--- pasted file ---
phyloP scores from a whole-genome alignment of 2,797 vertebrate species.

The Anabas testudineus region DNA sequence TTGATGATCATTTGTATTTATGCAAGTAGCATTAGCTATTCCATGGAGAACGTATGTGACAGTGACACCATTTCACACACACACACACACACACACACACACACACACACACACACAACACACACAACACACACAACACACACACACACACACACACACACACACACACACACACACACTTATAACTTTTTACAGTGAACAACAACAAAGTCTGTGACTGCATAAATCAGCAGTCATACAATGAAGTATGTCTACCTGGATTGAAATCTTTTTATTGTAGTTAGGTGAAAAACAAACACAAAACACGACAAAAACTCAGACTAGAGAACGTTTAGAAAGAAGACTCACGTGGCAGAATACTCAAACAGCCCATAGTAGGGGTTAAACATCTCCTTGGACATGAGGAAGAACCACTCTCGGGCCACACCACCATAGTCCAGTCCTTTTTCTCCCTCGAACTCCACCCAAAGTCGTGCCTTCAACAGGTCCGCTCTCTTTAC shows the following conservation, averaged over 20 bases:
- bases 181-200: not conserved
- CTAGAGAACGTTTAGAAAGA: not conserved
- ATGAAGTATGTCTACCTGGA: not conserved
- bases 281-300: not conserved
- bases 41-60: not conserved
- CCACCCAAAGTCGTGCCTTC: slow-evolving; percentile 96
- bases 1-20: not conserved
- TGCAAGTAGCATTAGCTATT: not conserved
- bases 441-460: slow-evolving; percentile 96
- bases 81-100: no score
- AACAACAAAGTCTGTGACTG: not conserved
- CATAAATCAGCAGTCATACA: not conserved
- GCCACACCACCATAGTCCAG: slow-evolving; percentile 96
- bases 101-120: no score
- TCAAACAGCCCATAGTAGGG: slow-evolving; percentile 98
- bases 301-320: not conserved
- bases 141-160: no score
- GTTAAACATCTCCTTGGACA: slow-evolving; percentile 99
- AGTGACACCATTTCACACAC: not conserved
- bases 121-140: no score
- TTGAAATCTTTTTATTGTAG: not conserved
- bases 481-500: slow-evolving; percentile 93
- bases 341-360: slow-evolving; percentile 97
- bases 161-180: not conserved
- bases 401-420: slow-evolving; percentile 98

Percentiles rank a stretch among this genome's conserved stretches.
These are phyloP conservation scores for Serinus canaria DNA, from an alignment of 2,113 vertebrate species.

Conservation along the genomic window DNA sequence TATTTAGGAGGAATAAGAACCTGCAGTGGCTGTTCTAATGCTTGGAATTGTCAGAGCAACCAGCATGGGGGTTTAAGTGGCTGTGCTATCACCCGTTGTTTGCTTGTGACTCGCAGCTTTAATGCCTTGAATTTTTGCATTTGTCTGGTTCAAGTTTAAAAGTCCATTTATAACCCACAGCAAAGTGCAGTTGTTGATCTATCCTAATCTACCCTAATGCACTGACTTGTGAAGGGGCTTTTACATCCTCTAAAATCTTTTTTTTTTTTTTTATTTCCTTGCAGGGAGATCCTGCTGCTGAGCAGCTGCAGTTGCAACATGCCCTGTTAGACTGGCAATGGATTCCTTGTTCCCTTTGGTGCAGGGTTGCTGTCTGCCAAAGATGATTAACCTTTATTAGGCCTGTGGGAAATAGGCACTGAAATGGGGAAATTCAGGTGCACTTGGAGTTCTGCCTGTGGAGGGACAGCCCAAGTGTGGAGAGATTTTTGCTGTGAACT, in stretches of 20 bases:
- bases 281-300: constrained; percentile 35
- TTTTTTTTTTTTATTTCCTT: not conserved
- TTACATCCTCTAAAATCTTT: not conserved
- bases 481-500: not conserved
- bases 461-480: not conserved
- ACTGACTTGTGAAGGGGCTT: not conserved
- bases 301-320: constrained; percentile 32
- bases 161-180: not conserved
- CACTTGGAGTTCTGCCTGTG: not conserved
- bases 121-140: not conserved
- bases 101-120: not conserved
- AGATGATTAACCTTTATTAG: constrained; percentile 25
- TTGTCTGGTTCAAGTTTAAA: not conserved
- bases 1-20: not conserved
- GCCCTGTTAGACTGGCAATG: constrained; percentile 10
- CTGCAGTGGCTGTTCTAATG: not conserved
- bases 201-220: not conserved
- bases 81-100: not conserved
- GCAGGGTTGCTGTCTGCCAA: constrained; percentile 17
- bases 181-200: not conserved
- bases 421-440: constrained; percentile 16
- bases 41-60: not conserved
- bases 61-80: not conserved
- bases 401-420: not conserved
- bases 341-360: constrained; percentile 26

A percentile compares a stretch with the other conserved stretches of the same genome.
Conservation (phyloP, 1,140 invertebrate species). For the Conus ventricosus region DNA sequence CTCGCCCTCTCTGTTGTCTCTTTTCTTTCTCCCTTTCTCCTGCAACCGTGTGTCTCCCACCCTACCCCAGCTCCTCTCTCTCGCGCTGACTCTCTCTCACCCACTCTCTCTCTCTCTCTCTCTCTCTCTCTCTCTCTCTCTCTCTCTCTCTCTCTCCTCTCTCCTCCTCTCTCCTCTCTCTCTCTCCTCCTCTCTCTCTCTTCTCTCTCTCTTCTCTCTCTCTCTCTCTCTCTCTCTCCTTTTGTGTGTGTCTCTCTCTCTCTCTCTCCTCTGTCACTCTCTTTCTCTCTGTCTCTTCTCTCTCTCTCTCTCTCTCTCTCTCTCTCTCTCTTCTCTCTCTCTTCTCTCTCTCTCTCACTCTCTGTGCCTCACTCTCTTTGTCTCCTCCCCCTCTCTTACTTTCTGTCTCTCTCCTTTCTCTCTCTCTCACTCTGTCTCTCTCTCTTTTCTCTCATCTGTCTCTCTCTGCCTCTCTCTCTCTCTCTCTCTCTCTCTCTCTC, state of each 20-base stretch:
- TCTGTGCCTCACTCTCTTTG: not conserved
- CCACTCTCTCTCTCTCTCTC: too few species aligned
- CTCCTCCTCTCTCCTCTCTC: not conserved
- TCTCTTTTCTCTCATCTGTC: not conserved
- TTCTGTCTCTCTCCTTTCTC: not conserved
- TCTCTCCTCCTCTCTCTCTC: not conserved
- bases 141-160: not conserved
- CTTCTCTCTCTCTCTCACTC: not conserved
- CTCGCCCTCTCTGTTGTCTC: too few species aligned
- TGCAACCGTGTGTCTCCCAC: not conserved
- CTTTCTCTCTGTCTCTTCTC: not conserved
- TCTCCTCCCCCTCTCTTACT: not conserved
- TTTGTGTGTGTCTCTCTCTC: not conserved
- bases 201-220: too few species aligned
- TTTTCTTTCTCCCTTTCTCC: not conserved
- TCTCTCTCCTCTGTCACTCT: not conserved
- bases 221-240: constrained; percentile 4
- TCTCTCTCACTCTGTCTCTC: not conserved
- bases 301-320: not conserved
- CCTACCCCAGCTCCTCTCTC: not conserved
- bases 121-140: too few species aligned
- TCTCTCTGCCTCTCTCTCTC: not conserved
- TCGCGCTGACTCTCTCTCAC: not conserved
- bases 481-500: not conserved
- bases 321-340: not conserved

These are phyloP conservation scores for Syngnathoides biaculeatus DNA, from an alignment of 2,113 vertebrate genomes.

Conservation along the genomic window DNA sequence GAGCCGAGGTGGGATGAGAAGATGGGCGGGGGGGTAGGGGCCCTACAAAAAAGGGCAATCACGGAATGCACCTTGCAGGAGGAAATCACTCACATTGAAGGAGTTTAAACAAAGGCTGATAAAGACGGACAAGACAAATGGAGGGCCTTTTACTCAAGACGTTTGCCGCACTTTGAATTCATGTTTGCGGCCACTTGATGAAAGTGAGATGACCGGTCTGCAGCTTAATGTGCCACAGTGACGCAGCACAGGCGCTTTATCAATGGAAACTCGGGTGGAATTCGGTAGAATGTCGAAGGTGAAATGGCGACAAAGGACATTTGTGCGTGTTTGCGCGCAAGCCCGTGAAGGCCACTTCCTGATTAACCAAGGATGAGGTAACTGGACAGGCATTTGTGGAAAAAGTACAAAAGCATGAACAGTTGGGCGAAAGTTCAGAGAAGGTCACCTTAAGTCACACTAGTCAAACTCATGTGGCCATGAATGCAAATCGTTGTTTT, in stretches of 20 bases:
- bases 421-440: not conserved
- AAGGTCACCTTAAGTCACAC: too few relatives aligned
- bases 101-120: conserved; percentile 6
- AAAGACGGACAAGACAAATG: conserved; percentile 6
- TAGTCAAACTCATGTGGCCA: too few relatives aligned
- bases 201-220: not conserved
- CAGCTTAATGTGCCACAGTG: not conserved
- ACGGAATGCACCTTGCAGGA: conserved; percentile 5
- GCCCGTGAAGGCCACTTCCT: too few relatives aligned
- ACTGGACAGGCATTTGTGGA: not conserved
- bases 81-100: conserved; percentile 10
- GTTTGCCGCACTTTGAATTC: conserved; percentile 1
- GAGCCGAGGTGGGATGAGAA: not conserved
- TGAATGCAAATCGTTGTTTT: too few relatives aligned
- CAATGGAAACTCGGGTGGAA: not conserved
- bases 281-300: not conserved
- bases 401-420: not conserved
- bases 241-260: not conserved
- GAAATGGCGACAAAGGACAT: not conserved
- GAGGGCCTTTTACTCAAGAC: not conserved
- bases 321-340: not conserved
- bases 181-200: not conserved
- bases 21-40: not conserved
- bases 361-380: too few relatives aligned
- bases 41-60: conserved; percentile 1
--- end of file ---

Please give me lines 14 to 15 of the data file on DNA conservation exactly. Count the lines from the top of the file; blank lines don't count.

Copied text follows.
- CATAAATCAGCAGTCATACA: not conserved
- GCCACACCACCATAGTCCAG: slow-evolving; percentile 96